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Time to avoid a shambolic Brexit is running out

Britain needs to be better prepared for its EU departure than it currently stands. Shipping and ports are ready, willing and able to step up to the plate, but we rely on government to live up to its responsibilities, too, and the clock is ticking

Ripping up the past 46 years of a country’s trading arrangements is no small matter, and the way the government is setting about the task is not filling those at the sharp end with confidence

BORIS Johnson has asked us to believe that the odds of a no-deal Brexit are a million to one against. At the time of writing, no bookmaker is offering a price longer than 7/4, and even that is starting to look generous.

Three years have elapsed since the UK voted to leave the European Union, with the originally planned departure date already long gone.

But since Britain’s new prime minister has staked his own future — and that of his party — on completing the task by the end of October, the working assumption must be that he means what he says.

Ripping up the past 46 years of a country’s trading arrangements is no small matter, and the way the government is setting about the task is not filling those at the sharp end with confidence.

Among the sceptics is the Confederation of British Industry, exactly the sort of lobby Mr Johnson may have had in mind when he allegedly directed a four-letter expletive against the business community.

Yesterday the CBI — who are nobody’s idea of scaremongers — published a 200-point platform, outlining the measures Britain, the EU and British businesses themselves need to take to smooth the transition.

Some British ports may see a hundredfold jump in customs declarations, the CBI declared. The British Ports Association stressed that ‘some ports’ does not mean all ports; but even on the BPA prognosis, the number of customs declarations will shoot up from 50m to 60m at present to perhaps 300m.

That kind of workload requires 5,000 additional customs staff to be recruited, trained and set to work in just three months, much of which coincides with peak holiday season. There is scant evidence that real efforts in that direction are yet being mounted.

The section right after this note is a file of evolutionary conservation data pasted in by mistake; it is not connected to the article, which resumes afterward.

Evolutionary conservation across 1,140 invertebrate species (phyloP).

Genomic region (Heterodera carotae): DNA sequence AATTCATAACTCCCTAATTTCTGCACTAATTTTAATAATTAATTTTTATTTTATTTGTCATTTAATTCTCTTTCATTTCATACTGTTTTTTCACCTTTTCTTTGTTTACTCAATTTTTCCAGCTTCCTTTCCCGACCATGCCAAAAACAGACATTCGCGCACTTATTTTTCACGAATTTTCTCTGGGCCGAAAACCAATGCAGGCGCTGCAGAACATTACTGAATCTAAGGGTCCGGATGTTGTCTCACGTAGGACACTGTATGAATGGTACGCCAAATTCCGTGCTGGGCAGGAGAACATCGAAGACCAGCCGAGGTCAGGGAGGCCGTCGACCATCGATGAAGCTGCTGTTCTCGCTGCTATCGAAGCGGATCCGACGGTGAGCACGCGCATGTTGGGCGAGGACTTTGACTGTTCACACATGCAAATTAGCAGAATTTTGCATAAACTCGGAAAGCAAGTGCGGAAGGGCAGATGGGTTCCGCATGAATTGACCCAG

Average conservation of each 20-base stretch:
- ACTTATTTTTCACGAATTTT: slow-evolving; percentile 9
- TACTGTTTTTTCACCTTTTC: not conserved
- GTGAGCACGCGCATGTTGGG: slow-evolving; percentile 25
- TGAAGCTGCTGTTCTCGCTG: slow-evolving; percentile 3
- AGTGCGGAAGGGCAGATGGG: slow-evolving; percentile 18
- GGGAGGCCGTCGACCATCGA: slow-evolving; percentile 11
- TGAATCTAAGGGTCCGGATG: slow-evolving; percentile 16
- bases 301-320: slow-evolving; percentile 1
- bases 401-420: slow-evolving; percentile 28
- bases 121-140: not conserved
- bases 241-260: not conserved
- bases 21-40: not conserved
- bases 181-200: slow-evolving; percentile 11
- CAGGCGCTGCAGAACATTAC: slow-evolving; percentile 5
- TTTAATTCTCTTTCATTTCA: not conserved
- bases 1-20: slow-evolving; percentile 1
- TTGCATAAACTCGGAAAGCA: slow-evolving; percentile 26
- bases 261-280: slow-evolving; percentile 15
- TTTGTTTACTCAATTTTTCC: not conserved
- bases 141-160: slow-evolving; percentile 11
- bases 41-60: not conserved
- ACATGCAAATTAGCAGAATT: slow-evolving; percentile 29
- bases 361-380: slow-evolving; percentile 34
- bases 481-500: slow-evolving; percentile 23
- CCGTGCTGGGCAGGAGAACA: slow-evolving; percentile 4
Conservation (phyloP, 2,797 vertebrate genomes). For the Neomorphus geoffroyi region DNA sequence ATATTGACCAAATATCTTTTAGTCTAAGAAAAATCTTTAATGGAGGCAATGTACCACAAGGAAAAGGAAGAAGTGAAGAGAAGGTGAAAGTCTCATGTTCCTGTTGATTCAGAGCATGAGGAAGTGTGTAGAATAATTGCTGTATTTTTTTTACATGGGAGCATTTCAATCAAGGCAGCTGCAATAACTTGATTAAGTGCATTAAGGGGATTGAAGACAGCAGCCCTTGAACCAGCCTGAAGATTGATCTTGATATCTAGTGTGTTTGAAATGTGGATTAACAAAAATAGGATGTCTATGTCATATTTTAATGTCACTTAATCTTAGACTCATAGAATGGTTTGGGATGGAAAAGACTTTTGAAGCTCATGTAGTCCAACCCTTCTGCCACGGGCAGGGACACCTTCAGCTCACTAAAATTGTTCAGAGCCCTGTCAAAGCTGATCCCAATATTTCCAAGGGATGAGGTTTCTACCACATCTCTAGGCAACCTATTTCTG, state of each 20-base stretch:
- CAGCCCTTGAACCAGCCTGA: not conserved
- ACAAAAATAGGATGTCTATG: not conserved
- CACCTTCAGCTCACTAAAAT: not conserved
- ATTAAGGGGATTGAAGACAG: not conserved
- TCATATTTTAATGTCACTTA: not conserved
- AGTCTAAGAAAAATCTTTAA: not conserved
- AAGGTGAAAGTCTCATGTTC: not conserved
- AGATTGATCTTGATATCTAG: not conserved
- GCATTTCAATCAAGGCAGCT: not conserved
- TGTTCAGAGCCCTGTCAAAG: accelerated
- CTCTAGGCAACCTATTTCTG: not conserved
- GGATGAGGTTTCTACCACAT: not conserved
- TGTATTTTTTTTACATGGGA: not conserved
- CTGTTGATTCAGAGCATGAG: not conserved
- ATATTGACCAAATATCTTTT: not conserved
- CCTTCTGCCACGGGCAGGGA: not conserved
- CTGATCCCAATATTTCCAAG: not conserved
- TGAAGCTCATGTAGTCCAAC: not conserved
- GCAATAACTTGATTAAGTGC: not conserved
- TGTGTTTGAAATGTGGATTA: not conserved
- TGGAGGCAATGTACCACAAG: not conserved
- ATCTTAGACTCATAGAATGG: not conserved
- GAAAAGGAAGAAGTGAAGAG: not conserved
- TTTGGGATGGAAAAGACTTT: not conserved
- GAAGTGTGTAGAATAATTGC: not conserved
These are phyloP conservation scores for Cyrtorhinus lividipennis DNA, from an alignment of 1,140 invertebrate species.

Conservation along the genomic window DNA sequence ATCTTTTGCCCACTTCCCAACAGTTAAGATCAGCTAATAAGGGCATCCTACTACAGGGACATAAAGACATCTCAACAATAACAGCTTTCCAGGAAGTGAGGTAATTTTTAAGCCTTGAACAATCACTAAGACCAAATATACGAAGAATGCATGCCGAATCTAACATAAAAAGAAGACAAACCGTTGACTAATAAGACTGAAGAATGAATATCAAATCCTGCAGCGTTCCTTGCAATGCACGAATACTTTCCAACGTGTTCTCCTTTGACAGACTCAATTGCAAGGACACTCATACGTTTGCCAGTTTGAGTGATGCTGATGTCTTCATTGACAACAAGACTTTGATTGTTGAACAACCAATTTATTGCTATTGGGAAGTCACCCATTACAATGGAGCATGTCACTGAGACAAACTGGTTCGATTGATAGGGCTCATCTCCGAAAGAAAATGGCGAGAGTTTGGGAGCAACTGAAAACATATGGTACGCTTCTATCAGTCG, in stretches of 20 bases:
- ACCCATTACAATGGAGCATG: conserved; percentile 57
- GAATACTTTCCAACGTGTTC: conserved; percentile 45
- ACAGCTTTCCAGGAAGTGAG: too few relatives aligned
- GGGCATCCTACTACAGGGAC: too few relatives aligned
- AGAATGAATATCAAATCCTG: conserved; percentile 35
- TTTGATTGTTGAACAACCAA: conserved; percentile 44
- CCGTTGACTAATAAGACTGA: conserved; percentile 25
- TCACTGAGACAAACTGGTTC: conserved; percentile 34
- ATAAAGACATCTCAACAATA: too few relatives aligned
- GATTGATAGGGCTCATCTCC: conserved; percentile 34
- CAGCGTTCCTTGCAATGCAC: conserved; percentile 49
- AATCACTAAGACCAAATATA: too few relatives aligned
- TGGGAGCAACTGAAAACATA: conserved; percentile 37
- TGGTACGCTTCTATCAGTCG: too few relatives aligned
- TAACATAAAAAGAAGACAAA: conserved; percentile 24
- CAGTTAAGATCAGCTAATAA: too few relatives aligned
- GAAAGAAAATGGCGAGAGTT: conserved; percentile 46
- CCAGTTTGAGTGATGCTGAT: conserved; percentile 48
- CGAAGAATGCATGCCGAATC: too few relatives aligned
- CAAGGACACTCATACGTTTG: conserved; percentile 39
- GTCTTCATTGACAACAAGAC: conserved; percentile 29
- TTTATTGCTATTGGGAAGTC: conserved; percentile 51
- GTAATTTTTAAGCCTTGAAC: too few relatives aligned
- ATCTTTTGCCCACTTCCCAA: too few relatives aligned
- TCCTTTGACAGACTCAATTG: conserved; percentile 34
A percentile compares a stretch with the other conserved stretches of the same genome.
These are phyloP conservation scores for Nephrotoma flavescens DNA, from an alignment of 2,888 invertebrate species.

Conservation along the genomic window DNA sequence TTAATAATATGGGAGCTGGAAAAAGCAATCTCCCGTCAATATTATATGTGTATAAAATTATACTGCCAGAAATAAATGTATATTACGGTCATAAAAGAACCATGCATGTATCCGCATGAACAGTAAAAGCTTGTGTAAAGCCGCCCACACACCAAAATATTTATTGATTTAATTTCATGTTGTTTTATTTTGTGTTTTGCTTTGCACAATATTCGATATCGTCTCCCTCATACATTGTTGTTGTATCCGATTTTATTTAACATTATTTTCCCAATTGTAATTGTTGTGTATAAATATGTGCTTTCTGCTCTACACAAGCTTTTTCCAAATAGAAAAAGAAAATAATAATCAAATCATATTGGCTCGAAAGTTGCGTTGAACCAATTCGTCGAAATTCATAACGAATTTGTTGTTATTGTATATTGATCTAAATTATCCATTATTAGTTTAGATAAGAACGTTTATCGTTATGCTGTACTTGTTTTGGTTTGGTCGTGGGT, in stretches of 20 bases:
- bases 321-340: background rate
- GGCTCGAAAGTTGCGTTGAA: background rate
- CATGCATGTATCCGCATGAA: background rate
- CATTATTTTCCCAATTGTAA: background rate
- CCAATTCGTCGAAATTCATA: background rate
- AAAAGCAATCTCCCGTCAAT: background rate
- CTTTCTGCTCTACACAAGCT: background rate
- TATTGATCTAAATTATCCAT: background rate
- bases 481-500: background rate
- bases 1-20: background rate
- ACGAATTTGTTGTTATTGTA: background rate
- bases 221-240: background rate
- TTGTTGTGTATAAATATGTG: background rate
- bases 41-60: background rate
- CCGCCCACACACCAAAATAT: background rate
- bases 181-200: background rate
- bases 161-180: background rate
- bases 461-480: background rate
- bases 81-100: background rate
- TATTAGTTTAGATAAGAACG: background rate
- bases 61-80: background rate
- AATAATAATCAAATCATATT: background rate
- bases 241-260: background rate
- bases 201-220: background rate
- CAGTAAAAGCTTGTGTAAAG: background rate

There is also the need for additional backup ro-ro capacity to ensure the continued flow of essential goods, not least including food, and specific medicines on which many lives depend.

Recognition of this fact last year reached the point where government contracts were awarded to three ferry companies, one of which did not even have any ships, and whose published business terms and conditions were cut and pasted from the website of a pizza delivery outfit.

Sadly, Brexit uncertainty led to the collapse of the arrangements, and an expensive out-of-court settlement with Eurotunnel, which was unfairly excluded from the bidding. All told, the taxpayer was caned for somewhere north of £80m.

This sorry saga of Department for Transport incompetence has now taken a further twist, with Mr Justice Fraser yesterday granting P&O Ferries a hearing for legal action similar to Eurotunnel’s.

The case is set to be heard for two weeks from November 16; even if it is settled prior to that, the latest instalment in this charade looks set to take the outlay of public money into nine-figure territory.

We leave aside for now the very real risk of decimation to many British exporting businesses whose products are carried by our industry, for whom Brexit on World Trade Organisation terms will mean tariff barriers ranging from 10% to motor manufacturers to 40% for lamb farmers.

Lloyd’s List is a non-partisan publication and rarely takes a political stance, although it did publish an editorial calling for a Remain vote, if only on balance.

Brexiteers are no doubt correct to assert that the British economy will survive that shock of quitting the EU departure, even if they underestimate the extent of the inevitable disruption that will ensue.

However, merely ‘getting through this mess’ is a spectacularly low bar, and we are even now unpersuaded that it will represent a net economic fillip in the medium or longer terms.

Our key point is that Britain needs to be somewhat better prepared than it currently stands. Shipping and ports are ready, willing and able to step up to the plate, but we rely on government to live up to its responsibilities, too. The clock is ticking.

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